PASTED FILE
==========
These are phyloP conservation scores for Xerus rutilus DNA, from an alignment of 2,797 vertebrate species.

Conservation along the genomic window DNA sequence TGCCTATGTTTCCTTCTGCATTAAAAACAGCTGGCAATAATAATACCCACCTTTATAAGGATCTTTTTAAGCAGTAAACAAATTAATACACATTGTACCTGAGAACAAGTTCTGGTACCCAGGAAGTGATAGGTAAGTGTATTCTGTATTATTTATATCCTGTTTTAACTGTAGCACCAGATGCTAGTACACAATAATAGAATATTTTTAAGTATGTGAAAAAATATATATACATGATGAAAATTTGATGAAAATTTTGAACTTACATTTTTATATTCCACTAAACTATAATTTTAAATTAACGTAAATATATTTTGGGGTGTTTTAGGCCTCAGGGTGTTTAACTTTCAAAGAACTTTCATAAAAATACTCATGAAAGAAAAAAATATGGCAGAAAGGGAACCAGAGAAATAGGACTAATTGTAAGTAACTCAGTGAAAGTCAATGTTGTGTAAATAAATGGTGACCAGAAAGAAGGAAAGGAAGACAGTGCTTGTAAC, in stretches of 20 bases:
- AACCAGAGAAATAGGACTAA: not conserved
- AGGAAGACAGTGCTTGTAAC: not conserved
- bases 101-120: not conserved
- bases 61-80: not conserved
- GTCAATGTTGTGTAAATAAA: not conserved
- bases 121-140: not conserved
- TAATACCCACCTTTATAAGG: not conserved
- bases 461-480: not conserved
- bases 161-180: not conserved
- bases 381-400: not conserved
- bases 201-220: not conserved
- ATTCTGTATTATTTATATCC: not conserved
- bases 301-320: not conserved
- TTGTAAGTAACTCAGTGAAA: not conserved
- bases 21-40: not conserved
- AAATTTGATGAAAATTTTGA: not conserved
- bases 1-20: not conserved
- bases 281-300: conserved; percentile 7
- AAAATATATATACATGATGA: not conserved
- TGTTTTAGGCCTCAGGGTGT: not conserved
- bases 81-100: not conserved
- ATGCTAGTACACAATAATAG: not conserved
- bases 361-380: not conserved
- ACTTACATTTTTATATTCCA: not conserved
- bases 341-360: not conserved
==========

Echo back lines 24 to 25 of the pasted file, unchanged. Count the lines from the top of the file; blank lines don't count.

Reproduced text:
- ATGCTAGTACACAATAATAG: not conserved
- bases 361-380: not conserved